South Pacific Review
'South Pacific' is a Hollywood movie musical from the legendary team of Rodgers & Hammerstein that somehow I'd managed to avoid seeing all my life, despite the fact that it was released in the same year as I was born. Like most people, I've seen clips on TV and thought that one day I must get around to watching it. Based upon the stage musical which had its first performance in 1949, the movie was premiered in March 1958 and was one of a short list of productions to benefit from being shot in Todd-AO. This was a high definition widescreen process which used 65mm film, thereby producing a much greater picture area with resultant significant improvements in picture quality. For the release prints, the 65mm negative was printed on to 70mm film stock, which allowed the extra space required for 6 track magnetic sound stripe - so there were added bonuses to be had in the sound department too.
For the Blu-ray release, 20th Century Fox harnessed FotoKem's Large Format Group for the photochemical preservation and video mastering on the project, taking advantage of the facility's 65mm scanner and its high speed 4K transfer capabilities.
FotoKem produced an image that looks significantly better than what could have been achieved with a 65mm high-definition telecine, so the image you see on your HD display at home is the very best available. It's nice to know that people have cared enough to go to such lengths in restoring this movie.
'South Pacific' is based on James A. Michener's 'Tales of the South Pacific' and stars Mitzi Gaynor as nurse Nellie Forbush, who while stationed overseas during World War II falls in love with wealthy French plantation owner Emile De Becque (Rosanno Brazzi). The Navy would like De Becque to help them in a reconnaissance mission against the Japanese, but he refuses; having run away from the outside world after killing a man in his home town. When Nellie, her inbred bigotry aroused when she discovers that Emile has two mixed-race children, refuses his proposal of marriage, DeBecque, having nothing to lose, agrees to go on the mission. His partner in this venture is Lt. Joseph Cable (John Kerr), who like Nellie is a victim of prejudicial feelings; Cable has previously thrown away a chance at lasting happiness by refusing to marry Liat (France Nuyen), the dark-skinned daughter of Tokinese trader Bloody Mary (Juanita Hall). When Cable is killed and DeBecque is seemingly lost in battle, Nellie, realising the stupidity of her racism, prays for Emile's safe return.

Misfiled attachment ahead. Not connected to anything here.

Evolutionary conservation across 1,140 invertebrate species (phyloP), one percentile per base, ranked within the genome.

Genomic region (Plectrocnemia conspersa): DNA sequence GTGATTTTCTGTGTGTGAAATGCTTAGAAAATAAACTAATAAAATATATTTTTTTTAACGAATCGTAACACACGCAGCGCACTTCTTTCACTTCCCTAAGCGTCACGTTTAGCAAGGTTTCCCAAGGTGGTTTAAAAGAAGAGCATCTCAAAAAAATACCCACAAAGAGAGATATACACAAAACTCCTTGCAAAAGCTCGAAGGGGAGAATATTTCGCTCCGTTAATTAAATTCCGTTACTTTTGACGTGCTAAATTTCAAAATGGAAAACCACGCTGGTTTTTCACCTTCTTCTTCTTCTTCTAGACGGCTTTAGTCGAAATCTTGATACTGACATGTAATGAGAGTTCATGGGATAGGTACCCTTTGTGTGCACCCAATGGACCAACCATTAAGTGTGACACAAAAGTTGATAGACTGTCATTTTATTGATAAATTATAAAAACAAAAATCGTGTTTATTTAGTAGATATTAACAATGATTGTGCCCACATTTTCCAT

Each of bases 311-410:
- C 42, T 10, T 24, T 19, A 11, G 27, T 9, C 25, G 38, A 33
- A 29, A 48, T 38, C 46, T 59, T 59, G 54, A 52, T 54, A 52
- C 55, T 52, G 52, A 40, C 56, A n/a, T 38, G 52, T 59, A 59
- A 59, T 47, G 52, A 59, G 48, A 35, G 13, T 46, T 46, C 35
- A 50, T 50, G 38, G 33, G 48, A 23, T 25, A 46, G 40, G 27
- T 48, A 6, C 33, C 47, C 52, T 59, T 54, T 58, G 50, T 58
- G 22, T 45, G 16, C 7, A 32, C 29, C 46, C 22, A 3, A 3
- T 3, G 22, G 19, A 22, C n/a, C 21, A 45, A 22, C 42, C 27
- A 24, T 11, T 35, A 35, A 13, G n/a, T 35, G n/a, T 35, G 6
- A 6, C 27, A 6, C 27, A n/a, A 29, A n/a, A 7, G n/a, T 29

Not knowing the film or stage play, it seemed almost incongruous to me that a musical should tackle a very serious subject such as racial prejudice - and particularly in the USA - then attempt to pass it off as entertainment. Upon reflection, it's probably the most effective way to make people think about their emotions and question the roots of their instilled beliefs.
Ironically, Juanita Hall, who not only sang in the stage production, but also took part in the recording of the cast album, had her singing dubbed for the film version by Muriel Smith. Metropolitan Opera star Giorgio Tozzi provided the singing voice for the role of Emile de Becque. John Kerr starred as Lt. Cable and his voice was dubbed by Bill Lee. Thus, Mitzi Gaynor, as well as Ray Walston (who played Luthor Billis), were the only principal cast members whose own singing voices were used.
The film is known (to all but me apparently) for the use of coloured filters during many of the song sequences. As I was unaware of this, it really took me by surprise during the first musical number and I genuinely thought there was something wrong with my projector, then I thought someone had messed around with the colour timing on the print used for the transfer. The aim of director Joshua Logan was to use colour to represent the emotions experienced by the characters. While this gimmick exists in the language of theatre, it is sadly not in the dictionary of film and also more unsettling than attractive, drawing attention to Logan's technique and thereby taking the audience out of the picture. Logan is said to have considered this use of colour filters in camera to be the biggest mistake he made in his filming career.
However, criticism of the filtering did not prevent the film from topping the box office that year and the 65mm Todd-AO cinematography (by Leon Shamroy) was nominated for an Academy Award, as was the music adaptation and the sound, with the latter winning.
Despite the caveats, however, South Pacific has much to be treasured. For one thing, all of Rodgers & Hammerstein's immortal songs -"Some Enchanted Evening," "Bali H'ai," "There is Nothing Like a Dame," "I'm in Love With a Wonderful Guy" and "Younger Than Springtime" are performed to perfection.
In addition, film buffs can play 'spot the bit part player.' I recognized a young Ron Ely (TV's Tarzan) and Doug McClure (Trampas himself) among the cast. Apparently Joan Fontaine shows up unbilled as a nurse, but I couldn't spot her.
After experiencing the film, I felt glad that I'd taken the time to watch this historic, brave musical and hope that many viewers, young and old, will take the opportunity to view it in all its High Definition Blu-ray glory.